Art teacher Kelsey Cash is no stranger to winning money for her school. Under her direction, students at Quail Hollow Middle School have proven themselves time and time again with their talents and big ideas.
So it was no surprise when the school was named a winner in this year’s inaugural Rocking the Belk Bowl Contest, although excitement was still high as students and staff learned this year’s win came with $25,000 to spend on technology for the school.
“Obviously it’s very exciting to win this for our school, but I also have so much confidence in our students – they have a lot to be proud of,” Quail Hollow Middle Principal Rachel Neill said. “I want to be humble, but they are awesome.”
Cash and her advanced art class of handpicked seventh- and eighth-grade students designed the Belk Bowl Rock. The contest, which kicked off in October to tie in with the area college football game sponsored by Belk, offered Charlotte-Mecklenburg Schools campuses the chance to win money for technology projects and tools by creating educational and Belk Bowl-themed designs on school rocks and bulletin boards. Along with Quail Hollow, Reedy Creek Elementary in east Charlotte and Hopewell High in Huntersville also were awarded $25,000 each. In addition to the three winners, the remaining 20 participating schools each will receive a $1,000 technology grant, including Cotswold, Eastover, Elon Park and Polo Ridge elementary schools in south Charlotte.
Cash and her students have been participating in rock contests for the past three to four years, she said, starting with the Panthers Rock! Spirit Rock Art Contest, where they’ve placed in the top three for the past three years. This year they took second-runner up and earned $400 for the school’s art department.
“To be honest, I always do these rock contests,” Cash said. “When I grew up, there were never contests like this. Really, if it comes to me and we have the time, I’m all about it.”
This year’s Belk Bowl contest came at a difficult time, as the deadline fell just a week before the Panthers contest, but Cash and her crew were pleased they rushed to get both jobs done in such a limited amount of time.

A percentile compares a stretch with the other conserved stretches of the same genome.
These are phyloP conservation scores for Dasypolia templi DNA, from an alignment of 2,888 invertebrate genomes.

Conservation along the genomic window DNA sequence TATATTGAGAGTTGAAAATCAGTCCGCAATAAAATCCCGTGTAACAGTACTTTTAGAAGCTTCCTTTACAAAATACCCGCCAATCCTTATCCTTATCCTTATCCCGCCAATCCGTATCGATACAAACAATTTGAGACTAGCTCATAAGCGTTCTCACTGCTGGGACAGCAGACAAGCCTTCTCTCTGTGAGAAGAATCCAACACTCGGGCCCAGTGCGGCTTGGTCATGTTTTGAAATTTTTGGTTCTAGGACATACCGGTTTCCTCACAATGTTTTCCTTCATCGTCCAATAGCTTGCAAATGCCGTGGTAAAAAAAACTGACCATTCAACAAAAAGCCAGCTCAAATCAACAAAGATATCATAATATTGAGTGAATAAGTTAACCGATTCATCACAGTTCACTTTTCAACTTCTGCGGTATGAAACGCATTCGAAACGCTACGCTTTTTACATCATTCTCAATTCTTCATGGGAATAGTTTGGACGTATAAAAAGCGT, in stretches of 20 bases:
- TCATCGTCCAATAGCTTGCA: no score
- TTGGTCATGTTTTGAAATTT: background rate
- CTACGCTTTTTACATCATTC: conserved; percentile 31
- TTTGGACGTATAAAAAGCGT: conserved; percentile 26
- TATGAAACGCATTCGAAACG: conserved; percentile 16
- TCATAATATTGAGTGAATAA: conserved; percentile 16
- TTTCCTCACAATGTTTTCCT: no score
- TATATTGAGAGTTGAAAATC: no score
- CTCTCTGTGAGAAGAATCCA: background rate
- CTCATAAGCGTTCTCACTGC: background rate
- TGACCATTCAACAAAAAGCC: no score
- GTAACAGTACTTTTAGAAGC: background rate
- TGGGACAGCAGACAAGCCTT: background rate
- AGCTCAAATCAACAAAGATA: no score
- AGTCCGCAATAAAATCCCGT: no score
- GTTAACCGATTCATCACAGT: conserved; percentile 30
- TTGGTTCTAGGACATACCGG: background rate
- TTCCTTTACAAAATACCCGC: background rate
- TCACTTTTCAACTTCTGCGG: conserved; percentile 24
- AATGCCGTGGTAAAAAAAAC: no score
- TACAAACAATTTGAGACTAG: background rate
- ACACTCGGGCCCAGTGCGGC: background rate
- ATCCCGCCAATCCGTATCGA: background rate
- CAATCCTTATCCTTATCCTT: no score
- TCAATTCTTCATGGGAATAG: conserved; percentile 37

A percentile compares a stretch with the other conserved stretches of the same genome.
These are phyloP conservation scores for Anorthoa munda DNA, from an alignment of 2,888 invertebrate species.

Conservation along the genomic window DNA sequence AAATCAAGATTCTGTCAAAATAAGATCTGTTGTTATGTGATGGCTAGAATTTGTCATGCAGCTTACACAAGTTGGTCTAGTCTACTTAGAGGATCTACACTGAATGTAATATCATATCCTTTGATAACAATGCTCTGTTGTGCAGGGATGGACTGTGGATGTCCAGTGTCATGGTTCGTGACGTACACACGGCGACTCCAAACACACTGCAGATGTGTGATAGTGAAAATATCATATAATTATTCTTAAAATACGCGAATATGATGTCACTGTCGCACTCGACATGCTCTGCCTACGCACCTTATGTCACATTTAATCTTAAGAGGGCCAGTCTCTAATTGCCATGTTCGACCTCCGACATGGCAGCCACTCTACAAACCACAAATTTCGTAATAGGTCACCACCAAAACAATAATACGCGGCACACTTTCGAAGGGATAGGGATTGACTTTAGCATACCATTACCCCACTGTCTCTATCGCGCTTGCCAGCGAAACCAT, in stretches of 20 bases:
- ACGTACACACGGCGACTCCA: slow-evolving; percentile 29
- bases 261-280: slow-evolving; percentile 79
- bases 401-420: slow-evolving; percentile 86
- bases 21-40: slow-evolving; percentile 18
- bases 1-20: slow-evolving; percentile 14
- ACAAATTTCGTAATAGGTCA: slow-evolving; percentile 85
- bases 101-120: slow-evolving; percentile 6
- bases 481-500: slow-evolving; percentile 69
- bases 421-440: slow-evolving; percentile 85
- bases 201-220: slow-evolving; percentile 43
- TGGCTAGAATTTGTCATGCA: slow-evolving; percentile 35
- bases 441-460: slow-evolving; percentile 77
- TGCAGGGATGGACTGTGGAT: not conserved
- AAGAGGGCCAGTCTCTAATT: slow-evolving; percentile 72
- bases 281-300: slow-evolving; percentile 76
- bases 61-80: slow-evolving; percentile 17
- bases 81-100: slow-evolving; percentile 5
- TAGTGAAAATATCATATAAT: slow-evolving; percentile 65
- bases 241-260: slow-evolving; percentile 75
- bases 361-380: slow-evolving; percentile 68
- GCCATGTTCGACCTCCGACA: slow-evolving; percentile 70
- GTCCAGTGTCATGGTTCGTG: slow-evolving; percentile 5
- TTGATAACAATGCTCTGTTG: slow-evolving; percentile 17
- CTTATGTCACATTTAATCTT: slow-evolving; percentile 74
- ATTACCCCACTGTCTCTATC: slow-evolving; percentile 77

The school’s Belk Bowl design incorporated the rocks in a stadium view, making scoreboards and helmets out of cardboard and designing the Belk logo with wire hangers and panty hoes.
“I choose to do these competitions and we just keep winning,” Cash said. “It just happens, but it’s been amazing. I always go into the contests with the attitude that they have done an awesome job no matter what, even if they don’t win. I’m just so proud of them.”
For seventh-grade student Helen Patton, she wasn’t excited about art until she had Cash’s class as a sixth-grader.
“Now, art is really fun and I look at it in a different way because I never had so much fun doing it before,” Helen said.
For the Belk contest, students in the art class were split into groups and assigned different projects. Helen worked on the petals for the Belk logo and the helmets and also did some of the rock painting.
“Everybody had his or her own job,” she said. “We all had our own ideas and we took small parts of (each idea) and put them together. It was so fun. This is my first time being in honors art so it was such a thrill to win it. I’ve never done something like this and it’s just so exciting to be a part of it.”
Cash and Neill are still discussing how the $25,000 will be used at the school, but both agree some of the money will go directly toward technology for the art department, while the rest will benefit other areas of the school. Cash suggested several ideas, such as a SMART Board for the art room and iPad for her class. She’s also interested in getting Adobe Photoshop for one of the school’s computer labs.
“It would just be cool to incorporate technology,” Cash said. “Art is more than just picking up a paintbrush. It’s everything from designing your house to designing programs for the school. It would definitely grow the program 100 percent.”
Neill agrees, adding that incorporating more technology in the art classroom will help prepare students to excel when they go to South Mecklenburg High School.
And as a Bring Your Own Technology pilot school, Neill hopes to use some of the grant money to purchase more devices for students who might not have their own technology to bring to school, such as iPods, iPads and other handheld devices.
“This was a teacher-led student accomplishment and we are just thrilled to have Ms. Cash’s leadership at the school. It’s very important that we don’t forget how important the arts are to developing students. Most of my work is about developing test scores and student proficiency, but our arts department is one of the great things at Quail Hollow,” Neill said. “I want all of our students to say they are proud of Quail Hollow Middle School.”